Last month, Peter Chang was named a finalist in the category of outstanding chef for the James Beard Foundation Awards. In 2016, he was nominated for the best chef Mid-Atlantic, but this is his first potential win for the best in the country. His competition are all big-city toques, hailing from San Francisco to Chicago to Savannah, Ga. Getting one of the top honors from the awards many refer to as akin to the culinary Oscars is nothing to sneeze at.
“We were surprised this time it’s the outstanding chef category, not the regional. It’s such an honor to be recognized among all the talented chefs,” Peter Chang told me in an email through his daughter, Lydia Zhang. When Zhang informed him of his nomination, he says, his response was, “OK, what’s next? We have a business to run here.”
More like an empire. There are seven Peter Chang locations in Virginia and Maryland, as well as Mama Chang in Fairfax. However, he spends the majority of his time at Q by Peter Chang in Bethesda. “He goes to each location for quality control and meetings on a regular basis,” Zhang explains.
It seemed like the right time to try Northern Virginia’s Peter Chang and its food that may win big on June 13. What I found at the Arlington location was not what I was expecting or hoping for, so I feel it’s my duty to share my professional opinion with readers.
A heavy hand with seasonings isn’t always a bad thing at a Sichuan restaurant; when it comes to the numbing Sichuan peppercorns and chiles, I generally think the more the merrier. I also tend to like my food to err on the side of more seasoning, not less. I complain far more often about a meal being under-salted than the reverse. But to give you an idea of the trauma wrought on my taste buds by multiple dishes across a pair of visits, I will tell you this: I didn’t know it was possible to eat so much salt in a sitting that it would make water taste like saline. Turns out, it is.
It’s a pity because, beneath the excess NaCl, many of the flavors are very appealing. Take Grandma’s Noodles (pictured at top), for example. The ropey tangle of pasta is almost transporting comfort food thanks to its combination of fresh garlic and cilantro flavored with soy sauce and chile powder. But I had to stop eating after just a couple of strands, choked by salt. Another starter, scallion bubble pancakes, is the safest bet. Greasy by design, the balloon-like orbs occupy a space in the culinary world somewhere between a typical, flat-and-flaky Chinese scallion pancake and Indian poori. In fact, they’re closer to the latter, partly due to their near-absence of scallions. But the bread itself is really just a vessel for creamy curry sauce that, though salty, too, invites compulsive dipping.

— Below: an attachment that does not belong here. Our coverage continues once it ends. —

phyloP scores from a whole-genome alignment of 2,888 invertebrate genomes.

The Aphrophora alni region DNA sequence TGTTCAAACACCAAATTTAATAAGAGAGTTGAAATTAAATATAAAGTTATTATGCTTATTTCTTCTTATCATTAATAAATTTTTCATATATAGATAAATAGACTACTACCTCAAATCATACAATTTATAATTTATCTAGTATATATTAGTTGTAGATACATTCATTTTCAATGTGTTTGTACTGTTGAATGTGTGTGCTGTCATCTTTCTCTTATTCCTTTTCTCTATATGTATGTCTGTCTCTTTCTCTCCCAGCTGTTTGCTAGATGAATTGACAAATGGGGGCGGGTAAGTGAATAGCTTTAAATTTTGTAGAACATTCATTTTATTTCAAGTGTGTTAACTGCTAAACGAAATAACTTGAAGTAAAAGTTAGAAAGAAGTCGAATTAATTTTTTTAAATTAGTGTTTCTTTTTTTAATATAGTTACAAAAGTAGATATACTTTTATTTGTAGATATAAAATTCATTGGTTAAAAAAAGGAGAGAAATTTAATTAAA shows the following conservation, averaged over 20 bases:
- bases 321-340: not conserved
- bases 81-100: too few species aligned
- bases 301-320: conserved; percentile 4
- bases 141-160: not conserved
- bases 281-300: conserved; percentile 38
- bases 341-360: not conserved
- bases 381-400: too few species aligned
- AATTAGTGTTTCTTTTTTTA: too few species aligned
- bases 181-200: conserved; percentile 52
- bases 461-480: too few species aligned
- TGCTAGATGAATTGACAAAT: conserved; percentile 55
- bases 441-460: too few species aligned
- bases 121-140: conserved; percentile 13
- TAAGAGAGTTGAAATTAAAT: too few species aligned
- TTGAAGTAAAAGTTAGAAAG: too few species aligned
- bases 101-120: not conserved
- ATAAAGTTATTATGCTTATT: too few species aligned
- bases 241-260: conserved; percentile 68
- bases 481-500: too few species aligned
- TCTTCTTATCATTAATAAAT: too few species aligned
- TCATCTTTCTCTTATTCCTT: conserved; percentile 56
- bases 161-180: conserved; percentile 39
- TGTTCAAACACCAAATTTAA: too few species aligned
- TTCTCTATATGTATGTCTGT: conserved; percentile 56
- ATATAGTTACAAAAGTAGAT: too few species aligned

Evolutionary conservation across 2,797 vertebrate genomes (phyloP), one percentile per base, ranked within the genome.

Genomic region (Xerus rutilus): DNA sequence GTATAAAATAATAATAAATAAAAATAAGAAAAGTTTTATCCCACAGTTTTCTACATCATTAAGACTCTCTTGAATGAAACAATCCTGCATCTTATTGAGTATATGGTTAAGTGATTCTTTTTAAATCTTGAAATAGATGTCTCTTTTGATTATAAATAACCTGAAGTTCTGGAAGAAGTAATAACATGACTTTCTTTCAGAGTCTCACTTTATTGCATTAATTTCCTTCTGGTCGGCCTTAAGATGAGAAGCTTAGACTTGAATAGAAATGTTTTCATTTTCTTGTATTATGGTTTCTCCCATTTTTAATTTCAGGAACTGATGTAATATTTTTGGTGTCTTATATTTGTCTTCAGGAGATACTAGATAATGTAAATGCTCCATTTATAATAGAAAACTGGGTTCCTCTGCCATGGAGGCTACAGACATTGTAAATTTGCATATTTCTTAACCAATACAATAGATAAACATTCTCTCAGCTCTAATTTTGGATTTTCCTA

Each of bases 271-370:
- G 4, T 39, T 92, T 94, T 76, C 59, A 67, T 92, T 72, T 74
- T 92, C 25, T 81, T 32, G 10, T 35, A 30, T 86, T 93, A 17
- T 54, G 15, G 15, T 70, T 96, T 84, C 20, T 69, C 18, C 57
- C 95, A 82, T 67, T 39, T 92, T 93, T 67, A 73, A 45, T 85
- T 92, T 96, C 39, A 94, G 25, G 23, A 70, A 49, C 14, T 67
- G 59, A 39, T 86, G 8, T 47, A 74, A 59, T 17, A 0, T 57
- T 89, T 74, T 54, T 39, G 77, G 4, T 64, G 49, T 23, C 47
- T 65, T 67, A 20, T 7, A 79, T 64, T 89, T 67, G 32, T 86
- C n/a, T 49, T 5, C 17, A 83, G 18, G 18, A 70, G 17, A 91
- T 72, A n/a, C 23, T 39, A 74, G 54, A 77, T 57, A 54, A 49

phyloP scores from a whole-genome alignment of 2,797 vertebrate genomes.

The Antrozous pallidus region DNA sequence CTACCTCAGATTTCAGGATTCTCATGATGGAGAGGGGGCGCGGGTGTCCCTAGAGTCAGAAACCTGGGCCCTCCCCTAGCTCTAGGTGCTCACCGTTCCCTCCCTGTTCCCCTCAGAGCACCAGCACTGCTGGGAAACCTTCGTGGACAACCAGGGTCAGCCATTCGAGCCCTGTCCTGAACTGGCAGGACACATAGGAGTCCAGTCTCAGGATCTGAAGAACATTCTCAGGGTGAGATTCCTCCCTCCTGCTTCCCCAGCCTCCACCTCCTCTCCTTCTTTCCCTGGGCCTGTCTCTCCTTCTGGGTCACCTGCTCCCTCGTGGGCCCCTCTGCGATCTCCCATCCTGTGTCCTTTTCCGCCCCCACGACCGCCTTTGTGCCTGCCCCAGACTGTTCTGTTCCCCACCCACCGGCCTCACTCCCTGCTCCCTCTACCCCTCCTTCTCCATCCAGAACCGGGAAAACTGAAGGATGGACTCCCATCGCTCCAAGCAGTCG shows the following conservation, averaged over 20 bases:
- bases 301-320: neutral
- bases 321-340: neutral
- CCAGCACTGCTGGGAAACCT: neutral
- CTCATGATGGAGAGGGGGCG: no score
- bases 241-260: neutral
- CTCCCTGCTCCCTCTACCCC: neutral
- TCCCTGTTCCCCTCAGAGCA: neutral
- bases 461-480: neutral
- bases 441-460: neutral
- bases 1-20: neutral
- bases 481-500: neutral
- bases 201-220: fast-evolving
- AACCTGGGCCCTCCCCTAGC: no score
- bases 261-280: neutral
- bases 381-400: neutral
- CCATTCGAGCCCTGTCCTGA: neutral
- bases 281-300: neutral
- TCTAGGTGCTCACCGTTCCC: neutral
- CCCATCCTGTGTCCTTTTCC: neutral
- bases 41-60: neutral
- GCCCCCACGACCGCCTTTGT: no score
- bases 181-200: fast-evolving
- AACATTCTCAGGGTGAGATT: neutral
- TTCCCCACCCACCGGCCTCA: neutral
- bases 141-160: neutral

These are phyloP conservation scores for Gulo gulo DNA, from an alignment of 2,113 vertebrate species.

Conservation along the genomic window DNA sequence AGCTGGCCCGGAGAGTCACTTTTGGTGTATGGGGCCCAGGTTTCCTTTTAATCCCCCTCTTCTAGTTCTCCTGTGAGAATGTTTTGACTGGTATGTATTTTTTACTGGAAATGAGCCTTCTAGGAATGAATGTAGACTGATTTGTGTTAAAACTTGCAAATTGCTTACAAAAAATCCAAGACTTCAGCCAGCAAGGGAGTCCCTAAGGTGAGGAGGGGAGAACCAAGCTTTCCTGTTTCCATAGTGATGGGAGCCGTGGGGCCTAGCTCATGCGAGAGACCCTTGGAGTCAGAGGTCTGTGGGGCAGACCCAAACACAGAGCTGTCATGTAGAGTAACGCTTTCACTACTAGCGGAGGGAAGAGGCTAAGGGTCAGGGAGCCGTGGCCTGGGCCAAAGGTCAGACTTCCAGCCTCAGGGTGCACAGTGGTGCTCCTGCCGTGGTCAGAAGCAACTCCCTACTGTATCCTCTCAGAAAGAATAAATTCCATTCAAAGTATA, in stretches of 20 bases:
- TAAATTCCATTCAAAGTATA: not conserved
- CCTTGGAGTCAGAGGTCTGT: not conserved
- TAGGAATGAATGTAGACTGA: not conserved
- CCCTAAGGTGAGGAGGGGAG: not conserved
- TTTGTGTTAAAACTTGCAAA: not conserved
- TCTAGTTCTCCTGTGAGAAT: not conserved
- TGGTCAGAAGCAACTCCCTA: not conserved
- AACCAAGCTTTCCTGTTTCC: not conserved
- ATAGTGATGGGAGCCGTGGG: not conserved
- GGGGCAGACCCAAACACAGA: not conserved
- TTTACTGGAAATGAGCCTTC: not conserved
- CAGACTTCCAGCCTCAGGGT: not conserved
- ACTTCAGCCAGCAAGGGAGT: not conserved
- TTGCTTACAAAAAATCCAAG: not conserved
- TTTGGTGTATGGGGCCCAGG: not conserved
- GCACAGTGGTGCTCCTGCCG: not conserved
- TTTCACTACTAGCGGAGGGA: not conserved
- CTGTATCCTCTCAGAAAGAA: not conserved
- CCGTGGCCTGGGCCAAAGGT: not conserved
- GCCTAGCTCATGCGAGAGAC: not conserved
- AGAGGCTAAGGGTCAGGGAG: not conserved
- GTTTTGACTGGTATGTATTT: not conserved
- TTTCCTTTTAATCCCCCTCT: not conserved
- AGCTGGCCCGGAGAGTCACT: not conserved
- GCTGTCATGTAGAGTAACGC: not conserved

Choosing best dishes from among the ones I tried, although each had potential, feels a bit like choosing the prettiest pup at an ugly dog contest. This is coming from a canine and Sichuan food lover, who thinks there’s something to appreciate in all of them. For example, beneath the shaker of salt, the robust mapo tofu was spicy, numbing, and full of melty silken tofu. Cumin lamb was tender and lacks the gaminess that can dominate the flavor of such a dish. It was a little bit sweet beneath the earthy cumin. Side-by-side, the two dishes created a pleasant interplay of different types of heat.
At another meal, though, the fire I was expecting was mostly absent. Dry-fried eggplant was nicely battered with a soft center, but the heat I anticipated (on the menu, it has one chile out of a possible five, denoting a mild flame) was replaced by salt. Fresh scallions and cilantro were a welcome respite. The experience wasn’t much different when I tasted the Hot & Numbing Combination, a bubbling hot pot filled with proteins including shrimp, flounder, beef, and chicken. The three-chile dish tasted like an oily, salty soup, but even the visible presence of dried peppers didn’t seem to bring the heat the way a mala dish should.
As is the case with many pandemic-era restaurants, there aren’t always enough servers to attend to everyone at Peter Chang. If one had asked if I was enjoying my food, I would have told them the truth. But no one ever did. It was struggle enough just to get a check when I was finished.
This I understand, is a product of the times. However, there is a handful of restaurants in NoVA serving Sichuan food replete with fiery flavor. Right now, despite its golden reputation, Peter Chang in Arlington is not one of them.
Big awards lift us all. Here’s to recognition for all the fine restaurants that deserve it. But I’ll be surprised if NoVA takes home a medal this year.
2503 N. Harrison St., Arlington
See this: A group of riders on horses fill a large painting on one of the orange-painted walls. The name “Peter Chang” emblazons tables and water glasses.
Eat this: Scallion bubble pancakes, cumin lamb, mapo tofu
★ Fair ★★ Good ★★★ Great ★★★★ Excellent ★★★★★ Superior
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